I haven’t even started telling this story and I’ve already cheated. It’s supposed to be about recall, details, seeing what’s there and what’s not there. My intent was to write it all from memory and make that part of the story. But its focus is one work of art, which I knew I could find online, and when I sat down to write, temptation surged straight to my fingertips. In five minutes, I found myself staring at a reproduction of the painting on my screen.
Good? Yes: because now I’m going to read more about the artist and the picture and learn things I didn’t know. Bad? Yes, bad, too, because I just blew a great opportunity to give my brain a workout by recalling all the details I could before I went to the Internet for help.
This all started a month or so ago, on a stormy day in Chicago. It was an all-weather kind of a day, a late-winter specialty of the Midwest: snow, sleet, rain, a few minutes of sun, temperatures careening down then up then down again. The perfect day to spend wandering the great maze that is the Art Institute of Chicago.
I lived in Chicago for two years after college, so the Art Institute is like an old friend. But there are many rooms I haven’t been back to in a long, long time. English painting of the 19th century, for example.
“Oh hello, Turner,” I said to myself as I walked into the gallery. There in front of me was a roiling seascape by the English master of landscape, J.M.W. Turner: billowing clouds over three quarters of the canvas, waves like foaming mountains, ships tossing about like bundles of matchsticks. Turner’s paintings were never what you’d call placid, which is why I liked them when I was young: they resembled the landscapes of my mind.
A guard appeared next to me. “Let me be your audio guide,” she said.
I thought I didn’t hear her right. “Oh no, I don’t have one, I already turned it in,” I said.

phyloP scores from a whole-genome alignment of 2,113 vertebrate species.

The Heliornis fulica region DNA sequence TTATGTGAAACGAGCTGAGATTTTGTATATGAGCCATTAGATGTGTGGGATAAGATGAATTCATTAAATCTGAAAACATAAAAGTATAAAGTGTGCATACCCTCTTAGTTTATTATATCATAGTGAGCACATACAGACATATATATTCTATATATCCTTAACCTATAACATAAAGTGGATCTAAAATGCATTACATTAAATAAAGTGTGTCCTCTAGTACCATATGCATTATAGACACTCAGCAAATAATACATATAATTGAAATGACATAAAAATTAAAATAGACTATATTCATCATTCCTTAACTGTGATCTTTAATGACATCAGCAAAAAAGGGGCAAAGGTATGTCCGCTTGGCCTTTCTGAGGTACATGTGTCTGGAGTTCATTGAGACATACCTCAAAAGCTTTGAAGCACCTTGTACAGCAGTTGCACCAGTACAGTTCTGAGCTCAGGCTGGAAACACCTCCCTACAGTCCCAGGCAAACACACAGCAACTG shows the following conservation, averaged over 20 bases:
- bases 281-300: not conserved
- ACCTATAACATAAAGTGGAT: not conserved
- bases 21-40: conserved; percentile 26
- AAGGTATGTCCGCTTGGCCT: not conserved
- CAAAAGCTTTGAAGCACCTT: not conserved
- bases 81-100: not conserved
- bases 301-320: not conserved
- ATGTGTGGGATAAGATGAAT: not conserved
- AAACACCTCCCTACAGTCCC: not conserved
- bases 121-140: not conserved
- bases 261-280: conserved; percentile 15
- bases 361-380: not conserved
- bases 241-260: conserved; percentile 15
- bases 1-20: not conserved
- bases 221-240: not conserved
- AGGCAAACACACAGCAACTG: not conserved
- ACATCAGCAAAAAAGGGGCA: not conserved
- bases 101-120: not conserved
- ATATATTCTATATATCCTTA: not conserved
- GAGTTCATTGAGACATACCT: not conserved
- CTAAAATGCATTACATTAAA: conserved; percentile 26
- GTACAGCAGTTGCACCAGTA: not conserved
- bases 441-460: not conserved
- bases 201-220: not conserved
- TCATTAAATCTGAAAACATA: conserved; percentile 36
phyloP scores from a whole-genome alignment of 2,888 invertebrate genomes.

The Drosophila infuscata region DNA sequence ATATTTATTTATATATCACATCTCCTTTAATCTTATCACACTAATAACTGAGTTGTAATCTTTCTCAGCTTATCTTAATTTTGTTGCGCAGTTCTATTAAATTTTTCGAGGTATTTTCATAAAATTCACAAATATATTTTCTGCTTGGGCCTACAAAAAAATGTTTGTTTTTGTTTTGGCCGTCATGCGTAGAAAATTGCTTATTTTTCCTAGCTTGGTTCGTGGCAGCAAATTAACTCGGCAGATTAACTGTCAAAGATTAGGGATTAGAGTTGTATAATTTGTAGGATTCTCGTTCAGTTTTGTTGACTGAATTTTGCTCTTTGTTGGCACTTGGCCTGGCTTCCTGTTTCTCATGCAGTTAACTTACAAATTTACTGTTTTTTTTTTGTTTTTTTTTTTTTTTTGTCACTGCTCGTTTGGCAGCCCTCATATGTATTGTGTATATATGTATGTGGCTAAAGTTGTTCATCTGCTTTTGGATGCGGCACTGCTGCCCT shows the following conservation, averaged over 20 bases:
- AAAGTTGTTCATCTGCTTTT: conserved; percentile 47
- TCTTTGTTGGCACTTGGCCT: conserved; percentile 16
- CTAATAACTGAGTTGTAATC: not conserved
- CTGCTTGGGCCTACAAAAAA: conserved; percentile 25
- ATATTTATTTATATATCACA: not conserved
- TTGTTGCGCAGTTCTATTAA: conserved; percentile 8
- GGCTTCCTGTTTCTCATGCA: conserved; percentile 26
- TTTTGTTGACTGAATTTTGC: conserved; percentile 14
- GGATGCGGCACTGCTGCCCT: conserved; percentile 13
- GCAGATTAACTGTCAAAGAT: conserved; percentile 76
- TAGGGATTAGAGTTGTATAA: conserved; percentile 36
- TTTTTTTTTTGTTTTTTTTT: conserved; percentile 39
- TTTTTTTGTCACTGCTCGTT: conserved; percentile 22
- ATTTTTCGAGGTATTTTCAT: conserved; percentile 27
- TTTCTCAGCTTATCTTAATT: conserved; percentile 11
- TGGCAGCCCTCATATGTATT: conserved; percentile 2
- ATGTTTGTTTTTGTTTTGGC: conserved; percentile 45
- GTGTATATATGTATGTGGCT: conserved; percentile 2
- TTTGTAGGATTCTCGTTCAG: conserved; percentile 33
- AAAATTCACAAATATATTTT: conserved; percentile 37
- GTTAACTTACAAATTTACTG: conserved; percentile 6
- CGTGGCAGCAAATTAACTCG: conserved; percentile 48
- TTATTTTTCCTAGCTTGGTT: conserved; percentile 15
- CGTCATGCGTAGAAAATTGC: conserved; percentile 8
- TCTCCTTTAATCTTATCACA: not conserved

“No, no. I’m your audio guide.” She pointed to herself, her gray dreadlocks bobbing. “Just look at the painting and you’ll understand.”
I nodded, still confused, and turned my eyes back to Turner as she cupped her hands around her mouth and proceeded to blow, loudly, like the wind at sea.
I laughed. “That’s great! Thank you!”
She smiled. “Now. Close your eyes.” I obeyed.
“Tell me: how many boats are there in the painting?”
“Nope. 21. Open your eyes and I’ll show you.”
I watched, amazed, as she pointed and counted. In the foreground, there was one big sailing ship and a handful of smaller ones. But tucked into the background and around the edges were tiny boats flailing in the swells, looking barely able to hold on. Turner’s subject was not the beauty of a stormy sky and sea, but a whole world of dramatic danger: the crowded waters of the commercial fishing industry of his day.
The painting, dated 1837-8, is titled “Fishing Boats with Hucksters Bargaining for Fish.”
THAT gave me a start. I thought the title might be something more like, “Fishing Boats Going Down in Deadly Storm.” But if you look closely, you can see two boats in the foreground, doing some kind of business in the midst of the maelstrom.
If you look closely: Hard to do, if your goal is to see as many works of art as you can in one afternoon. I was lucky. I got stopped by a guard who knew how to make me see a painting: by listening to the wind and then closing my eyes. What a gift. I think Turner would have been pleased.